A scalable strategy for high-throughput GFP tagging of endogenous human proteins

Manuel D. Leonetti, Sayaka Sekine, Daichi Kamiyama, Jonathan S. Weissman, Bo Huang

Research output: Contribution to journalArticlepeer-review

95 Citations (Scopus)

Abstract

A central challenge of the postgenomic era is to comprehensively characterize the cellular role of the ∼20,000 proteins encoded in the human genome. To systematically study protein function in a native cellular background, libraries of human cell lines expressing proteins tagged with a functional sequence at their endogenous loci would be very valuable. Here, using electroporation of Cas9 nuclease/single-guide RNA ribonucleoproteins and taking advantage of a split-GFP system, we describe a scalable method for the robust, scarless, and specific tagging of endogenous human genes with GFP. Our approach requires no molecular cloning and allows a large number of cell lines to be processed in parallel. We demonstrate the scalability of our method by targeting 48 human genes and show that the resulting GFP fluorescence correlates with protein expression levels. We next present how our protocols can be easily adapted for the tagging of a given target with GFP repeats, critically enabling the study of low-abundance proteins. Finally, we show that our GFP tagging approach allows the biochemical isolation of native protein complexes for proteomic studies. Taken together, our results pave the way for the large-scale generation of endogenously tagged human cell lines for the proteome-wide analysis of protein localization and interaction networks in a native cellular context.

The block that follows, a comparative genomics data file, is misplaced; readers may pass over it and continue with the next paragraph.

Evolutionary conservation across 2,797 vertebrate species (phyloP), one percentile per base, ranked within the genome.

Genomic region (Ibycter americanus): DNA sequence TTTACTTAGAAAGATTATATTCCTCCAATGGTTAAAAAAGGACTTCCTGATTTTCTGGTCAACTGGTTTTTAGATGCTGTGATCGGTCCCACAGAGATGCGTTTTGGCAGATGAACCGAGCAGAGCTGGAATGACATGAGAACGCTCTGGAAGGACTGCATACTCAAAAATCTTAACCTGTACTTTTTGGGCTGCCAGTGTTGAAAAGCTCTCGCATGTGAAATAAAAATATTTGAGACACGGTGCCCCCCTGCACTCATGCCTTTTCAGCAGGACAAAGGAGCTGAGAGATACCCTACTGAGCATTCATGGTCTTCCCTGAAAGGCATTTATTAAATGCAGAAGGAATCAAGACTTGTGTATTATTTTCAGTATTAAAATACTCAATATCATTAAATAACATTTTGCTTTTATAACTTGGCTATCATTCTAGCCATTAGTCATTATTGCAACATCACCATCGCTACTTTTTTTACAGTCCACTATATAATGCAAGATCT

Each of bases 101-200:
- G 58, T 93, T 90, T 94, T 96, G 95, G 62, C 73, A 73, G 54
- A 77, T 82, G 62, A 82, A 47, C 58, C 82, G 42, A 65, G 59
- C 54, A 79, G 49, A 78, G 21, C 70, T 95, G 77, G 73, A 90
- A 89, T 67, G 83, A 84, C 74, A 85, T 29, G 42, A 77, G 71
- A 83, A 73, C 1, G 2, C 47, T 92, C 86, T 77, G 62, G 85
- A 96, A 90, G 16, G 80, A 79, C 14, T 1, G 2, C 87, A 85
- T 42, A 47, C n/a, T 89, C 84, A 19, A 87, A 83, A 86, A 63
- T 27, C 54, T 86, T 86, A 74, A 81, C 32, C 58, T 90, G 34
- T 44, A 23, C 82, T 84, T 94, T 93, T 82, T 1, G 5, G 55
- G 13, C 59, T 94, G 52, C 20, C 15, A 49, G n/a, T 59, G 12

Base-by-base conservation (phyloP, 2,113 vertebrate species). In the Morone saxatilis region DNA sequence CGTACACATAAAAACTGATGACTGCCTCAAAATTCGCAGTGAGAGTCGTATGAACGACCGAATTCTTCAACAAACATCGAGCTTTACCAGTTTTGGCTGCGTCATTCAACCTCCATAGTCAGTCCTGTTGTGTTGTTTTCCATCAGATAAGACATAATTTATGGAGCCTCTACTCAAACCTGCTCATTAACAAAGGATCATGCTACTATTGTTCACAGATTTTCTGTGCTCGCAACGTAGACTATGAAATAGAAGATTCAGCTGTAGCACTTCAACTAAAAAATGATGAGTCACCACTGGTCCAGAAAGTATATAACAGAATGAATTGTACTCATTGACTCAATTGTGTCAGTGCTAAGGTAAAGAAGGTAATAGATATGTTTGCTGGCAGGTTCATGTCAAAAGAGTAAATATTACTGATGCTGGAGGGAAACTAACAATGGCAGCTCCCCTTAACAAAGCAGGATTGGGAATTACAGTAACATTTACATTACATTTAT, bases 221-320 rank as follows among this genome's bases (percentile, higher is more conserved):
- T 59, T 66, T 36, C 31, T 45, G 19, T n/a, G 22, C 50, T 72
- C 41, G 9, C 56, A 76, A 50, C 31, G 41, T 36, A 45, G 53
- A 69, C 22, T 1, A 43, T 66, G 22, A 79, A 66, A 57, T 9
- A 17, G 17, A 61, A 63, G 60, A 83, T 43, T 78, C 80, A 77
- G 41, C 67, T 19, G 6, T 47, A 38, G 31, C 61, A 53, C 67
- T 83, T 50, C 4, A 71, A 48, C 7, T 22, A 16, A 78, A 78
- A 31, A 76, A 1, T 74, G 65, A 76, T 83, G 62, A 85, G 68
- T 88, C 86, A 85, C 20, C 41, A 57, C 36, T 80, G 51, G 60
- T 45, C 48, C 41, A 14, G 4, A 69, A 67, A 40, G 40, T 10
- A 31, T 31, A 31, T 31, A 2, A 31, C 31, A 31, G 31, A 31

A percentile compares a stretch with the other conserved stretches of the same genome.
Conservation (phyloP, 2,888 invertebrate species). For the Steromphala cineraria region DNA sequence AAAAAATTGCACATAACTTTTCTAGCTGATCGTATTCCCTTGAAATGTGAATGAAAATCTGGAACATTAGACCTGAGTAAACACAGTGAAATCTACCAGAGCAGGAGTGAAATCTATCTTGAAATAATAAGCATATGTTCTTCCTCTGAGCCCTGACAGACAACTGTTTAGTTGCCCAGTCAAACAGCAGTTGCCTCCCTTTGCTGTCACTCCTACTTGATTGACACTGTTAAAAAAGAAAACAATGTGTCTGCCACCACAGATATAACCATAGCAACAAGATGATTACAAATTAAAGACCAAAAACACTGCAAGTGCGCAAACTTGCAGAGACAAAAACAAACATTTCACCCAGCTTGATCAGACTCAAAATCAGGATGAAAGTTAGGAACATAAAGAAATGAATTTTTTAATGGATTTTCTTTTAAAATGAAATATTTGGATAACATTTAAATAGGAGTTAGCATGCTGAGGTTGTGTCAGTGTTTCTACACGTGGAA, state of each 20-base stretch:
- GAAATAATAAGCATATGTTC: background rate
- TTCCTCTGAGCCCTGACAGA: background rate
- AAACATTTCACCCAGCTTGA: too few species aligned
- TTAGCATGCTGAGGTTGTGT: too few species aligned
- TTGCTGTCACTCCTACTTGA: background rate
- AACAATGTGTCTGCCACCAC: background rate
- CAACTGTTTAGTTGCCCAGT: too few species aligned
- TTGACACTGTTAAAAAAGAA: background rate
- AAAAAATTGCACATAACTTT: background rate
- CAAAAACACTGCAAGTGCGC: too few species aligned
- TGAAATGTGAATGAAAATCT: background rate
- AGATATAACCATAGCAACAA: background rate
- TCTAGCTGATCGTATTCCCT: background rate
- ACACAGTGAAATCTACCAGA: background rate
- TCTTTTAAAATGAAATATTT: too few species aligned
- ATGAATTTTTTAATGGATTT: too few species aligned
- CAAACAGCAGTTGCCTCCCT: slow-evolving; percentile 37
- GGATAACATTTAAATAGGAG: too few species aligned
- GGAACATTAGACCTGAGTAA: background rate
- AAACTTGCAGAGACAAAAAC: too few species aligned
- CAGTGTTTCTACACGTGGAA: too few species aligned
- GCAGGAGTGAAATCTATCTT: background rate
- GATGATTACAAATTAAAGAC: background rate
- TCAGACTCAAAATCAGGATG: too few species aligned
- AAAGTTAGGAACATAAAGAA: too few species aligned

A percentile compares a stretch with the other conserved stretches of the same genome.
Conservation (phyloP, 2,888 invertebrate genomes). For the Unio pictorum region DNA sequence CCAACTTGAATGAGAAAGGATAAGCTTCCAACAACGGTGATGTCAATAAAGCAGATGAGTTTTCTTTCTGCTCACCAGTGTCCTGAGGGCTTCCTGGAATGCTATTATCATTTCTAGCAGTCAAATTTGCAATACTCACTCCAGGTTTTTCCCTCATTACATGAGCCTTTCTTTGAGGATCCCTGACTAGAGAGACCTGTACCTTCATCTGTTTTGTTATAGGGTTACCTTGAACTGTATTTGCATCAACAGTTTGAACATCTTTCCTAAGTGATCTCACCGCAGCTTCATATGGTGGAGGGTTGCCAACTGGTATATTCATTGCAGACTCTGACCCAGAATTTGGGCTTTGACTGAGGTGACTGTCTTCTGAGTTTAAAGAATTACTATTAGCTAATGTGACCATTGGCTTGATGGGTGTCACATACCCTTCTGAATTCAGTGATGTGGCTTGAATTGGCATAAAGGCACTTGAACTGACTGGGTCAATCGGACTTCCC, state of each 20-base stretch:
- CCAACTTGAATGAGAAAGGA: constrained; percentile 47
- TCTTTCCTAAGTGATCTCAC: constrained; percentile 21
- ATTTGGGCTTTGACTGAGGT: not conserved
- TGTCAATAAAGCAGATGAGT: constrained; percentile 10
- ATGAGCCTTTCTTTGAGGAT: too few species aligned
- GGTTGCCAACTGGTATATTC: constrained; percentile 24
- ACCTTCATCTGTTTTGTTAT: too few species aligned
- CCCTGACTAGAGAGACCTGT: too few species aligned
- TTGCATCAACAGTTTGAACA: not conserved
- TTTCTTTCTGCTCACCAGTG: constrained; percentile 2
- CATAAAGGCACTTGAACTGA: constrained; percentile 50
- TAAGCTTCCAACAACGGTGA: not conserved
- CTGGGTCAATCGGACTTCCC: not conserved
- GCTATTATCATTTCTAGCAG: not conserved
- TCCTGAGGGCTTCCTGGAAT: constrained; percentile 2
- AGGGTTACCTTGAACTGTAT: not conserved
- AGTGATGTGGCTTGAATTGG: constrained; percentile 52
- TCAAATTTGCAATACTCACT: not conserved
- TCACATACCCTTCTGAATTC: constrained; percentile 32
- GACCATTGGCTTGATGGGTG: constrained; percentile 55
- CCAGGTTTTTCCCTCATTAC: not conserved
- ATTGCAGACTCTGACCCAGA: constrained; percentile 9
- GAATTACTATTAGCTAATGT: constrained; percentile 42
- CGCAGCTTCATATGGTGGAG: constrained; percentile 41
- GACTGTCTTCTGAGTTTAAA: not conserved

Original languageEnglish
Pages (from-to)E3501-E3508
JournalProceedings of the National Academy of Sciences of the United States of America
Volume113
Issue number25
DOIs
Publication statusPublished - 2016 Jun 21
Externally publishedYes

Keywords

  • CRISPR/Cas9
  • GFP library
  • Genome engineering

ASJC Scopus subject areas

  • General

Fingerprint

Dive into the research topics of 'A scalable strategy for high-throughput GFP tagging of endogenous human proteins'. Together they form a unique fingerprint.

Cite this